One year later: Where cases stand against 8 Utahns charged in the Jan. 6 U.S. Capitol siege

Jan 6, 2022, 6:55 PM | Updated: Jun 8, 2022, 5:31 pm

SALT LAKE CITY – One Utahn told authorities he was there as a journalist, but he egged on the mob overtaking the U.S. Capitol one year ago before filming the death of a woman shot by police, prosecutors say.

Another tapped out texts from inside the building where lawmakers scurried to hide, boasting that “we stormed the Capitol!” according to police.

A third, prosecutors say, wrestled over a barricade with police before throwing the metal fence toward officers.

They’re among the eight Utahns charged in the attack on the U.S. Capitol on Jan. 6, 2021 – a former police officer, a clothing designer and a real estate agent among them. They’re a tiny share of the roughly 700 people arrested nationally in the siege. But that hasn’t stopped two of the defendants from the Beehive State from drawing significant national attention.

Authorities confiscated about $90,000 from John Earl Sullivan, money he brought in by selling footage of Ashli Babbit being fatally shot by Capitol police during the siege, prosecutors say. They contend he illegally obtained the footage.

Sullivan, 27, has pleaded not guilty to charges including disorderly conduct, obstructing an official proceeding and giving false statements to agents. His video of a woman fatally shot by police would later make its way around the world in broadcasts and online.

Sullivan said he was an independent journalist, but actually urged others to “burn” the building and get violent, court documents say. He was incorrectly labeled an Antifa activist by Trump ally Rudy Giuliani and others. Sullivan is the founder of a protest group, Insurgence USA.

Another Utahn, Landon Kenneth Copeland, 44, drew widespread attention when he launched into an expletive-laden rant during a remote court hearing in May in Washington, D.C.

The judge in his case ordered a mental health review and found he is competent to face charges that he grabbed a riot shield during the Capitol attack, shoved another crowd member into the police line and threw a “metal bike rack fence barricade” toward officers after a tug-of-war over the bike rack.

An attorney for Copeland has said he is an Iraq War veteran who has severe PTSD. Copeland is being held in the Washington County Jail, according to jail records.

Just one of the eight Utahns has a conviction on the books, mirroring the national rate. About 150 defendants have pleaded guilty, just about 20% of the total.

But the court cases may not have the effect that federal prosecutors hope.

An expert on extremism told KSL he does not believe that any justice meted out will deter groups from carrying out similar attacks in the future. That’s because they’re receiving encouragement from powerful politicians, said University of Utah professor Amos Guiora.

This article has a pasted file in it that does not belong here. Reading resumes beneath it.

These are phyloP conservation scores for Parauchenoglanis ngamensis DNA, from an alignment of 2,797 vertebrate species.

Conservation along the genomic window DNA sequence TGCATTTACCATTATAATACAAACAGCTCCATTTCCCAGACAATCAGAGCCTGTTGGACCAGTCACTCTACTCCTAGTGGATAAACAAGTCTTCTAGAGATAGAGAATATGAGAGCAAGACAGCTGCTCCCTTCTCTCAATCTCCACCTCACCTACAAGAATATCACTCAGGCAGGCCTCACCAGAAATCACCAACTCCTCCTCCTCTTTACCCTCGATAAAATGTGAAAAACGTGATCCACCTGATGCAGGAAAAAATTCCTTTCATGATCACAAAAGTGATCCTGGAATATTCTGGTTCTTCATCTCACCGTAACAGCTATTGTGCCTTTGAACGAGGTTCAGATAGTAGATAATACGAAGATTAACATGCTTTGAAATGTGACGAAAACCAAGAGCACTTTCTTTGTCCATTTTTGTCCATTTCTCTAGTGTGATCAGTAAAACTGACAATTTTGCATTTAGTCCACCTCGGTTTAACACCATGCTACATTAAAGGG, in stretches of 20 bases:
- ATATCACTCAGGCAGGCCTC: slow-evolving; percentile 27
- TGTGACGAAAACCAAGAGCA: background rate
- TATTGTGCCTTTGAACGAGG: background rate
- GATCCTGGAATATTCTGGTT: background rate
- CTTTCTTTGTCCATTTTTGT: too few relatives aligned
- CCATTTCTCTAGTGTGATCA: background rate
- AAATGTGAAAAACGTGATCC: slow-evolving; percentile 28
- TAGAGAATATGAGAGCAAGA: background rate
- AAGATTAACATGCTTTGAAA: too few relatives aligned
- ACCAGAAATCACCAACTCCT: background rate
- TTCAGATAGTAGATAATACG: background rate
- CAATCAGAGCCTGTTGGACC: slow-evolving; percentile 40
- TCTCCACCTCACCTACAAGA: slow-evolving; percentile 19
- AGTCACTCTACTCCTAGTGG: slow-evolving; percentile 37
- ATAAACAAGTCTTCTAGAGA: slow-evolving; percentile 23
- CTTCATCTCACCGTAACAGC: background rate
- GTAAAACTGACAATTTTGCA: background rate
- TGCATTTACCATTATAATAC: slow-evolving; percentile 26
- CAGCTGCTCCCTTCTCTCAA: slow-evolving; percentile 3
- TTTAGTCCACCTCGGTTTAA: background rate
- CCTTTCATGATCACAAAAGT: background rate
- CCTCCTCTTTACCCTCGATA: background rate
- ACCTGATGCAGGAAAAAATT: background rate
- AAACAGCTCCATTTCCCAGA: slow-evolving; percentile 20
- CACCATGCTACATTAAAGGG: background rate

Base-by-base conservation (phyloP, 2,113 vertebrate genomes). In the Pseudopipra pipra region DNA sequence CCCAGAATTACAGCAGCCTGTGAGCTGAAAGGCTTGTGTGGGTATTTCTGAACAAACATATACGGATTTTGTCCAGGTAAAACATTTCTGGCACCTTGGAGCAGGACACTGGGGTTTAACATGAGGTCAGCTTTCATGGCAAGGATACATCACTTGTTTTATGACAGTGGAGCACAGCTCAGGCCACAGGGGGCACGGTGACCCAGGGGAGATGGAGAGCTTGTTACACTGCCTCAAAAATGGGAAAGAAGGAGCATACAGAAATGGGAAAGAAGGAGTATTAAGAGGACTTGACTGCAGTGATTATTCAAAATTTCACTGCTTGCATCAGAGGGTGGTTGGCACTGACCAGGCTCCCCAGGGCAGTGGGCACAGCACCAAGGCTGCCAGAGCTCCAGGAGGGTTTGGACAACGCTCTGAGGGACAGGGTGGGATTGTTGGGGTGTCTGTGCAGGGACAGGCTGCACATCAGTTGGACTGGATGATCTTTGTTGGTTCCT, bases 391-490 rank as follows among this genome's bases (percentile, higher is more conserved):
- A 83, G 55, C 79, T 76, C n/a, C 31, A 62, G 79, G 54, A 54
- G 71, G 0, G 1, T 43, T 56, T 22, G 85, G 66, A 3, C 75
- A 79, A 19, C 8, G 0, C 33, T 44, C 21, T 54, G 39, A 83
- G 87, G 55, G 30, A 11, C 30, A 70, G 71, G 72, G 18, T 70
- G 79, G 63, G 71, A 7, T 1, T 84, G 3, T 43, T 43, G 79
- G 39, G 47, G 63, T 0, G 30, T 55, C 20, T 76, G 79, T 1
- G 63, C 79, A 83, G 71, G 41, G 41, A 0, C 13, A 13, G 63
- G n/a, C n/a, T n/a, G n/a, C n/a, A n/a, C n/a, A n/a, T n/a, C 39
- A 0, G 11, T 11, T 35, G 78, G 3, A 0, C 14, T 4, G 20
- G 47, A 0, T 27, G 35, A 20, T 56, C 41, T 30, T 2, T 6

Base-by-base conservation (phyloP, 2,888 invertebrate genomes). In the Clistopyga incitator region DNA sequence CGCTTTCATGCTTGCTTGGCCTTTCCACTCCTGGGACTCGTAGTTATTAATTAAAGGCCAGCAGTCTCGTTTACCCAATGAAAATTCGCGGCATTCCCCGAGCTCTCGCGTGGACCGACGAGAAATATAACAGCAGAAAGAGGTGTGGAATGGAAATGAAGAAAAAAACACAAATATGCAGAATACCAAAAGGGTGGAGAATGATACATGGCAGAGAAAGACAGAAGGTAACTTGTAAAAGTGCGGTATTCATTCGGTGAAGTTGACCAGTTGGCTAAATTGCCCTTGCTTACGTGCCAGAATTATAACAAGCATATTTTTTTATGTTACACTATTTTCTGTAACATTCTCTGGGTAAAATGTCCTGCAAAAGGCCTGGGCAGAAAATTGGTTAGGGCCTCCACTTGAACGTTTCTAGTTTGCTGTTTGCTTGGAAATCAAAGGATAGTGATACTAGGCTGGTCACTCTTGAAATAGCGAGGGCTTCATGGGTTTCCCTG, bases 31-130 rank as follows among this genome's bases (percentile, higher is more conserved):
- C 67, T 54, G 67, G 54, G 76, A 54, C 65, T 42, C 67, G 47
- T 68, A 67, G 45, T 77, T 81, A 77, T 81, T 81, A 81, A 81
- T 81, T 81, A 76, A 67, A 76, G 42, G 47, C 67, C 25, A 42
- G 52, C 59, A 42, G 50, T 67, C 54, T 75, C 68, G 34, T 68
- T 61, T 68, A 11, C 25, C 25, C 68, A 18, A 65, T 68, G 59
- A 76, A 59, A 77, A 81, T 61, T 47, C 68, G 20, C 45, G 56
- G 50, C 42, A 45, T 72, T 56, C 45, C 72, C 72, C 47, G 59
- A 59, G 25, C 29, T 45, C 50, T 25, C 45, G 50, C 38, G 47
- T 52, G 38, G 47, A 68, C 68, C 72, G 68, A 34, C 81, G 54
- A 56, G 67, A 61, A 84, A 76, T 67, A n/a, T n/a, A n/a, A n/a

“I don’t think that punishing, incarcerating these eight and others like them will have real significance. It’ll have significance for them, for their lives, but the significance won’t go beyond that,” said Guiora.

He says more concerning than the actions of those who stormed the U.S. Capitol is what he calls complicity by some members of Congress, and those who continue to push baseless claims of widespread election fraud.

“There is this lockstep complicity,” Guiora said, pointing to any member of Congress who has not publicly condemned false election claims.

He was horrified by the images he saw on TV that day, but the aftermath has been more troubling, he said. Neither Trump nor any allies have been criminally charged for inciting the mob, Guiora noted.

In lower-profile cases, three Utah defendants are working on a potential plea agreement with prosecutors, according to court filings.

Janet West Buhler, 57, a clothing designer from Kaysville; Michael Lee Hardin, 50, a former police officer also from Kaysville, and Willard Jake Peart, a realtor of Toquerville, each have a “plea agreement” hearing scheduled for some time this month.

Hardin, a former Salt Lake City police officer, is accused of sending texts saying, “we stormed the Capitol!” and calling Donald Trump “the rightful president.”

Authorities say Buhler, a clothing designer, is Hardin’s stepmother-in-law. A relative’s coworker helped the FBI identify her inside the Capitol that day.

Peart, 40, is accused of telling FBI agents in an interview that he attended the Trump rally and walked to the Capitol and didn’t intending to go inside but changed his mind once he saw others doing so. In the Capitol, he wrapped himself in a Trump flag, prosecutors say, and joined rioters in chanting.

The only Utahn with a conviction on the books is Jacob Kyle Wiedrich, 24. He pleaded guilty to demonstrating in the U.S. Capitol, court records show. In exchange, prosecutors agreed to ask a judge to throw out the remaining charges, court documents show. He faces up to six months behind bars and up to a $5,000 fine when he is sentenced on Jan. 19.

Wiedrich admitted to entering the building without permission and yelling at officers, court records show, posting video on Snapchat where he says, “this is our (expletive) house!” and “We ride for Trump! We die for Trump!”